Castleton Downtown presents the book art of Carolyn Shattuck, through Aug. 16, in Center Street Alley (between Paramount Theatre and Sunapee Bank) in Rutland. Hours: 1 to 6 p.m. Wednesday-Saturday; for information, call William Ramage, 468-1266, or email An artist’s reception will be held Friday from 6 to 8 p.m.


Nov 11, 2011
Remarkable works of art, from a tradition that dates back four generations, are made by women who live in a rural African, American Alabama community. The goal was to improvise with established designs to create a unique composition. Materials such as old clothes, cornmeal sacks, denim jeans and fabrics that fit the color palette were used. This book honors the unnamed women who  made these unusual and stunning quilts. The Quilts of Gee’s Bend, vol. 2 is a flexagon, H- 3.5″ x W-8.5″ x D-8.5″. inkjet  printed on Epson paper.  Edition 25.

Purchased by: Brooklyn Museum Library – Brooklyn, NY


Sometimes it’s good to acknowledge that our small city, Rutland, has an embarrassment of riches.  For instance, take City Hall.  It is alight with a new exhibit of paintings by Rutland artist Carolyn Shattuck.

The Castleton University Gallery Program refreshes the exhibits in Rutland’s City Hall every few months, and people who work there say that they are getting used to the art, like it a lot, and miss it when they are “in between” exhibits.  The current exhibit will be up for a few months.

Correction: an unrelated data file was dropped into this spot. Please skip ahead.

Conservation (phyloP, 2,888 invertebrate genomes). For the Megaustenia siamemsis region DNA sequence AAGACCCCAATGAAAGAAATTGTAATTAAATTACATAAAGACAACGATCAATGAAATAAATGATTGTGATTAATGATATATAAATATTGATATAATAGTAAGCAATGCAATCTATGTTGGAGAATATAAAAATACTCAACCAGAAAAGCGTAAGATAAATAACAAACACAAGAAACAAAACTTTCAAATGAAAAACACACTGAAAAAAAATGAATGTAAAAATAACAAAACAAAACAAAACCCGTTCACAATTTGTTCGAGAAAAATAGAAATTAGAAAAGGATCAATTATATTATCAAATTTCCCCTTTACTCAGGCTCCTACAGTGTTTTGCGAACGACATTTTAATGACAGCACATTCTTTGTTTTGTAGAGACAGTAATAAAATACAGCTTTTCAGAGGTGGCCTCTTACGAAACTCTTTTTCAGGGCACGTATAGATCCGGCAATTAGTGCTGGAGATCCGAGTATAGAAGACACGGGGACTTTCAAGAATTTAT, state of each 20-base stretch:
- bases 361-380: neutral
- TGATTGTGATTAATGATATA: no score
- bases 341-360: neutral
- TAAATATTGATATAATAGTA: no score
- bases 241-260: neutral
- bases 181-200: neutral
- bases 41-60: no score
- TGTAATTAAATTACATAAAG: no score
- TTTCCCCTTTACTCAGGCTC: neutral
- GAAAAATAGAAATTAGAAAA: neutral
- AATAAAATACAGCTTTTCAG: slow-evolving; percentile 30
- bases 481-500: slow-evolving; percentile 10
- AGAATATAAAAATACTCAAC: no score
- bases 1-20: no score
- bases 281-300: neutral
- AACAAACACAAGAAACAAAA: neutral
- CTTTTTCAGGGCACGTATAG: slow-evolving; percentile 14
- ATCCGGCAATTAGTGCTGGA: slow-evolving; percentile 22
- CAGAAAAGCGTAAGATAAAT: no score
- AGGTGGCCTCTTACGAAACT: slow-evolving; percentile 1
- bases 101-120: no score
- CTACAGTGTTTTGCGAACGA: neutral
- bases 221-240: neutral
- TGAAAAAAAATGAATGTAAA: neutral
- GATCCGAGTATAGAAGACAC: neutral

Our City Hall is a grand building, but it can seem dark at times.  Not now!  Shattuck’s paintings splash color and heat on the walls and up the big, old staircase.

The exhibit is comprised of large bright still life paintings made with oil and Dorland wax on canvas.  Shattuck says that for these paintings, she found objects at flea markets in Mexico and arranged them with printed fabric, creating odd groups of random colorful things:  curvy glass pitchers, bright tablecloths, glassware with cut surfaces, little sculptures of lizards and dogs.

The objects, though fetching, are less interesting than the way the artist presents them.  Many are glass, so the bright fabric beneath them penetrates the wavy or carved surfaces of the glassware, emerging distorted.    The wrong side of the fabric reveals the prints in muted colors.  Everything tilts in ways our eyes don’t quite believe.  And for me, the strange little dog statue is riveting.  I’m not even sure he is a dog.  Do they have big-eared animals like this in Mexico?  Small, surreal dogs?

Shattuck created a bright, somewhat foreign environment in these paintings.  They feel southern:  full of sun and warmth and a tipsy perspective: a striking contrast to the well-mannered hallways of our historic, shady and resonant City Hall.

A second series hangs in the small first floor corridor leading to the parking lot.  Shattuck made these works by carving patterns into aluminum sheets and using them to print color onto paper.  Then she layered more printed images atop the first.  And, she cut up other works and added them, making more layers.  Shattuck says she likes to repurpose her work, lifting an image from one print and placing it atop a new work.  The pieces in this series are light-spirited and refer to the sea.  Again, Shattuck gives her viewers a breath of outdoors.  Looking at them, you can just about smell the salt air.

Go to City Hall and look at art.  Or go to City Hall to do something businesslike and notice the art.   It’s a gift.